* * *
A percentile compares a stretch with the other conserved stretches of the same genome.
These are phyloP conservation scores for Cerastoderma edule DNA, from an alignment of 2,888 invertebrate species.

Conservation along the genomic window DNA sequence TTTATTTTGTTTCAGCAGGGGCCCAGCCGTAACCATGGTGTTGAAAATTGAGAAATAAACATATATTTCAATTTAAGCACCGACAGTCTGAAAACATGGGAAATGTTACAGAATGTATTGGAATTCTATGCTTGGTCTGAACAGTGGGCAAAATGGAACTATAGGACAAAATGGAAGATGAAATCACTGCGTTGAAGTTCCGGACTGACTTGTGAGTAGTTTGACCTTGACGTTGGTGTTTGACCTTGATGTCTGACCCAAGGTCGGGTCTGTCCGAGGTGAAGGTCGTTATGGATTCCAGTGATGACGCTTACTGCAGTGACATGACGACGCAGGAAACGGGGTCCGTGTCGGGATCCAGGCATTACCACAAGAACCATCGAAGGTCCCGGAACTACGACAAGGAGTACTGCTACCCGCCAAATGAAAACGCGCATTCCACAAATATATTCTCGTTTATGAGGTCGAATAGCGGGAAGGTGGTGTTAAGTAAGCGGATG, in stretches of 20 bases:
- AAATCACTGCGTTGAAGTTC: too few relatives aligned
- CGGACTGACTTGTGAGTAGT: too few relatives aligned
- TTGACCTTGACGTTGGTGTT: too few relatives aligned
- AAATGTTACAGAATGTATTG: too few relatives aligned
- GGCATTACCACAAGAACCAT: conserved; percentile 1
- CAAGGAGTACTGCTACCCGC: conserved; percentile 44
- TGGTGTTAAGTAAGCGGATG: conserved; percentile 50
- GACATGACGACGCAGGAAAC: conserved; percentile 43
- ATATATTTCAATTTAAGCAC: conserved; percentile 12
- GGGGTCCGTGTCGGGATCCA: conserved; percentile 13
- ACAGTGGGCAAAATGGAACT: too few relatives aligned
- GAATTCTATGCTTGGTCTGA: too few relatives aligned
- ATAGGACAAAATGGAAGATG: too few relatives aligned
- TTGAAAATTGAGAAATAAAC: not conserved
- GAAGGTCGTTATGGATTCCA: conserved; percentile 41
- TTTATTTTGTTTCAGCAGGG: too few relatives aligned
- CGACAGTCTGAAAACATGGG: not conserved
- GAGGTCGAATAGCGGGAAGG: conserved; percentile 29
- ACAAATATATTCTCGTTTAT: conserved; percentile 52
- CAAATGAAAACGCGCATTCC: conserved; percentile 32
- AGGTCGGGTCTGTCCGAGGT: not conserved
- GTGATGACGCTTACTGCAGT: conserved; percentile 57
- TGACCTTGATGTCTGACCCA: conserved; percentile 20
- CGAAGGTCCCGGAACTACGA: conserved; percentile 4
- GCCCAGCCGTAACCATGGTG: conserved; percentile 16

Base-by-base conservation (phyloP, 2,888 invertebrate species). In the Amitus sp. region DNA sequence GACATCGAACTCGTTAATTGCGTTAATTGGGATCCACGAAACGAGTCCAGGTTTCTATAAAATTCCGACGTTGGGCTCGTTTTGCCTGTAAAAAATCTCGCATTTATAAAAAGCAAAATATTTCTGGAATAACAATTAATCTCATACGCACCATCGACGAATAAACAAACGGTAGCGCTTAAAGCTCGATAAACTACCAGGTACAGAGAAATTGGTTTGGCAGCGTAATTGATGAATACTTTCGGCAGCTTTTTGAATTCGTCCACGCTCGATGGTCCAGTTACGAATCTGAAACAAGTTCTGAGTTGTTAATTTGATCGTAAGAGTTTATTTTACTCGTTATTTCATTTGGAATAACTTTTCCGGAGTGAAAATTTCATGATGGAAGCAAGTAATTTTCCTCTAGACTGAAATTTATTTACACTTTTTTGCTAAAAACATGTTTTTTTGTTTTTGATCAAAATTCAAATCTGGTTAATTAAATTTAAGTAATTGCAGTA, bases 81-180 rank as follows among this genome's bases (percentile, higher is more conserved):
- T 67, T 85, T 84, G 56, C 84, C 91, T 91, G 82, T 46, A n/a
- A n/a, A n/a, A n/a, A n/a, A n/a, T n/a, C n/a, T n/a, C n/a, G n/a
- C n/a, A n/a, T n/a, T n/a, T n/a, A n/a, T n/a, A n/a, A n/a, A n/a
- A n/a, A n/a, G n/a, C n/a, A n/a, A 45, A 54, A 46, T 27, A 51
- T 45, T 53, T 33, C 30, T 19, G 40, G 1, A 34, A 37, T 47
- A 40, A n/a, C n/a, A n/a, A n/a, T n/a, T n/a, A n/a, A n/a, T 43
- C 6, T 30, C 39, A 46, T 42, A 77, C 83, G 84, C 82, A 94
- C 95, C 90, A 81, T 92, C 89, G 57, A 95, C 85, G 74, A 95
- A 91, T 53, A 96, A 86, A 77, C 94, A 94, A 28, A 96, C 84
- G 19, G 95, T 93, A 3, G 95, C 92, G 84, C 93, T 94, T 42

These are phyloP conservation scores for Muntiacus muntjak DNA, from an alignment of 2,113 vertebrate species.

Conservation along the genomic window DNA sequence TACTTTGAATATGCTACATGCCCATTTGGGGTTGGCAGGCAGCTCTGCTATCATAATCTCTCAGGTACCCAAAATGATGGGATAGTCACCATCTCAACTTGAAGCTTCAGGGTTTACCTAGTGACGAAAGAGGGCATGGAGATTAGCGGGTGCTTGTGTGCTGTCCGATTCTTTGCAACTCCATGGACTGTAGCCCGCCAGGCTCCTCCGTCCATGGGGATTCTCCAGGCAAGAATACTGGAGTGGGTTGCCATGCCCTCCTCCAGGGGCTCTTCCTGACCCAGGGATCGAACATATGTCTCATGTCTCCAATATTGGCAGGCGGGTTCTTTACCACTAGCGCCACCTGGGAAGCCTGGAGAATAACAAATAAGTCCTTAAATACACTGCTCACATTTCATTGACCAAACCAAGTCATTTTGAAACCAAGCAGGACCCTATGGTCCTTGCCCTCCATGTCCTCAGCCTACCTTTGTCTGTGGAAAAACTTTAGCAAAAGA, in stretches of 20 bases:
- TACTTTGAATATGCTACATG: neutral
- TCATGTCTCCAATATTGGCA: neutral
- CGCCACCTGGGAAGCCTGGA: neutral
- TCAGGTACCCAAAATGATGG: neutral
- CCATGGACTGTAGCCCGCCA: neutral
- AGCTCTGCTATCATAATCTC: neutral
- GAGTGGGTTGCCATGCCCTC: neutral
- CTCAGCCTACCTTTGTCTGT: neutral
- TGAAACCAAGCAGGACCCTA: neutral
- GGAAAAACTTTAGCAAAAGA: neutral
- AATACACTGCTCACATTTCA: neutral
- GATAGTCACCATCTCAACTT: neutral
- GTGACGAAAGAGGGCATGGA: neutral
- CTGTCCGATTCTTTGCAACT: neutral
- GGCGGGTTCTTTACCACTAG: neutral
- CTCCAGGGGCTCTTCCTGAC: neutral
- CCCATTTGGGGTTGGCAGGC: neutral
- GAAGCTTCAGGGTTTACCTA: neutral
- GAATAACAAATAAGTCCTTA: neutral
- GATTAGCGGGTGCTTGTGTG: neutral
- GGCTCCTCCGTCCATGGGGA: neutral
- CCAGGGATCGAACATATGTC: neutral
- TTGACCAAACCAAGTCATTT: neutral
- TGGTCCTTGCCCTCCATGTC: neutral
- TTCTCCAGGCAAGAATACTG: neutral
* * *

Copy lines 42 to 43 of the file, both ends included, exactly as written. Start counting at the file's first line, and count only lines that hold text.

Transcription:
- TACTTTGAATATGCTACATG: neutral
- TCATGTCTCCAATATTGGCA: neutral